Prague is a city that has much to offer tourists, many things to see, rich in history, known and less known, sometimes even obscure, as evidenced by a visit to the Museum of alchemists and magicians of old Prague, which builds the “work” of those in Prague were devoted to the study of those who once were called the “dark arts”.
As king of much of eastern Europe in the sixteenth century, and even then ruler of the Holy Roman Emperor, Rudolph II is not remembered as a particularly powerful ruler or even effective in government, but he is widely remembered for his interest and his patronage of the occult arts. It was during his reign that Prague became the unofficial capital of the dark arts.
By funding many alchemists and other so-called “witch doctors”, Rodolfo created perhaps the most active period in the history of the practice of the occult. Whether this was of charlatans, or adventurers shrouded in mystery, or what we might call proto-scientists, the legacy of these scholars is remembered, some with a touch of irony carnival, in the Museum of the alchemists and magicians of old Prague.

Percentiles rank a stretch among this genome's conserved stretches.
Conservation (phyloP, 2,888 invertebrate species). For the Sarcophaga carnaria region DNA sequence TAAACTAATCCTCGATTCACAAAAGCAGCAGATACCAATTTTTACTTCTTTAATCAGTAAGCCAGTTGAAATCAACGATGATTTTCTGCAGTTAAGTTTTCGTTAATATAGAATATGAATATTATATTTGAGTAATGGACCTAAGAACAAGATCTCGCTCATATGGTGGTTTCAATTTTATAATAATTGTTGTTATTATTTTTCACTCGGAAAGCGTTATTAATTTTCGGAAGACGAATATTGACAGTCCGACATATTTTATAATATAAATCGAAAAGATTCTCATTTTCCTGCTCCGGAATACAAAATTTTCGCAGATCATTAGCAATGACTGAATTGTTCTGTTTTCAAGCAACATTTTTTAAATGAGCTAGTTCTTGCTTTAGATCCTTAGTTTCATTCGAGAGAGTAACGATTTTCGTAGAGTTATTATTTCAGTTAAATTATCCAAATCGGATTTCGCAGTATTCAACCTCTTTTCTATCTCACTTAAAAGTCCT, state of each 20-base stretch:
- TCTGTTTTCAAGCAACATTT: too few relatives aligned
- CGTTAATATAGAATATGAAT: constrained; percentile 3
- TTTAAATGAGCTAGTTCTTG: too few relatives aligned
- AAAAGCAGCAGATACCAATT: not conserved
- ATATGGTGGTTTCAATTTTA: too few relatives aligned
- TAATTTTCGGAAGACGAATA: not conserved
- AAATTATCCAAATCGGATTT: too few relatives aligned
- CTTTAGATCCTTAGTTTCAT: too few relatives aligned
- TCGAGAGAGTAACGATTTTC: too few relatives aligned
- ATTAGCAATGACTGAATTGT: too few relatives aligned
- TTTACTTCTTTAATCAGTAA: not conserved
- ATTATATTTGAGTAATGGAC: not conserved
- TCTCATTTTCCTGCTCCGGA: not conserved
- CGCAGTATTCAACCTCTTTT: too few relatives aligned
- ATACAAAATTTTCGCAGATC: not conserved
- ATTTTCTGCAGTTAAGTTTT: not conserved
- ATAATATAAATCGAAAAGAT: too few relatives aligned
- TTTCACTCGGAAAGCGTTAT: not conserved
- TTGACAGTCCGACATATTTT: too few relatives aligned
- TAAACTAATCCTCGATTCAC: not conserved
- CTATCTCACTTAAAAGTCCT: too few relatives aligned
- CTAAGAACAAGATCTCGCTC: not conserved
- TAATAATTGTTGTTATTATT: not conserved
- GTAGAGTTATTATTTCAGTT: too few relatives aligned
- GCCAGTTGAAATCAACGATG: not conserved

The exhibition, which is on two floors, covers the history of the alchemists of Rodolfo, and in particular that of Kelley, the most famous of all those who gravitated around the court of king. If anyone finds this carnival museum and not serious from the point of view of modern science, it must be said that in fact many of these alchemists in fact were nothing but the forerunners of the modern and most accomplished showman.
And then there is to say that given the ‘irony of Prague’, maybe Prague is just the right place for a museum of this kind. The museum is open daily, from 10 to 18, and the entrance fee is 190 Czech crowns.